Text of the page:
In September 1842 Huxley and his brother James were awarded free scholarships at Charing Cross Hospital. The lecturer on physiology, Thomas Wharton Jones, had a strong influence on Huxley’s interest in physiology and anatomy and helped teach him methods of scientific investigation. Under Wharton Jones’ guidance, Huxley published his first scientific paper demonstrating the existence of an unrecognized layer in the inner sheath of hairs, a layer that has been known since as Huxley’s layer.
He passed his first exams at London University, but didn’t present himself for the second exam and consequently didn’t qualify for a degree. However, this first exam results were enough to allow him to apply for the Royal Navy. Huxley was too young to apply for the Royal College of Surgeons for a license, but because he was deeply in debt he applied for the navy. He was interviewed by Sir William Burnett, the Physician General of the Navy, who arranged for his competence to be tested and he was made Assistant Surgeon on the HMS Rattlesnake.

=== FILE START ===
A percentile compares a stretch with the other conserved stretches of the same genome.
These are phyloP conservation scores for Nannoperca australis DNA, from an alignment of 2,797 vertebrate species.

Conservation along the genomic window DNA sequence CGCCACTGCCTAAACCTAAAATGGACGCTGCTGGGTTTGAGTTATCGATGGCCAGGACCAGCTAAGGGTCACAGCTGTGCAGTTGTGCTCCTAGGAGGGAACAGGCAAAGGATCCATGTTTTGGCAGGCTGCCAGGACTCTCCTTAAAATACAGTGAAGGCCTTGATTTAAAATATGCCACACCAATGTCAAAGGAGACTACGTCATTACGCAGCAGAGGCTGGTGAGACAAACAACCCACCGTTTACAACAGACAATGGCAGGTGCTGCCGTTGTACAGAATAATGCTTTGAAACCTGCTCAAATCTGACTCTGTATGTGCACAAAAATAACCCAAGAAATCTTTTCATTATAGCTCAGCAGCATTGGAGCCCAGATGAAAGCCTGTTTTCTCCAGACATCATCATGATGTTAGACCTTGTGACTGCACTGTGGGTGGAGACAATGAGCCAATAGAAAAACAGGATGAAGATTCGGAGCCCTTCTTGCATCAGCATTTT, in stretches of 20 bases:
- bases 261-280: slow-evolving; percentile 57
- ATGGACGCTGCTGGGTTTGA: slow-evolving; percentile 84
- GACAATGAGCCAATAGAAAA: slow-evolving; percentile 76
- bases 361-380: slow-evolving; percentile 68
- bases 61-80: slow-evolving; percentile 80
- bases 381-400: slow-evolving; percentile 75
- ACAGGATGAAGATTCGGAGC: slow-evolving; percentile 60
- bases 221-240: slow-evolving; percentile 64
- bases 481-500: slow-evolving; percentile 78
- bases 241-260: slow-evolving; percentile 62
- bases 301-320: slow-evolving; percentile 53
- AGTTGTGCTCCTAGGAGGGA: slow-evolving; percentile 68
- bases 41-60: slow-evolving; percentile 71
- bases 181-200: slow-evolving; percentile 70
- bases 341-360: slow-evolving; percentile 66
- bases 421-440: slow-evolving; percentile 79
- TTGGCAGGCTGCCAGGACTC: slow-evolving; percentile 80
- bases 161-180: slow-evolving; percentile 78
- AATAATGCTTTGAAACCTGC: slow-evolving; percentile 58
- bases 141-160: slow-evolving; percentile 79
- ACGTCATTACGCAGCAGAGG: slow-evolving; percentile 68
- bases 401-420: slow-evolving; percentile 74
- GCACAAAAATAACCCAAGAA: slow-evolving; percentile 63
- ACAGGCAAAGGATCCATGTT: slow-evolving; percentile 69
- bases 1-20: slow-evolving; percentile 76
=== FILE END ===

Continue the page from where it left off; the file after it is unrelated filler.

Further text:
The Rattlesnake left England on 3 December 1846 and, once they had arrived in the southern hemisphere, Huxley devoted his time to the study of marine invertebrates. He began to send details of his discoveries back to England, where his papers were published by a friend Edward Forbes.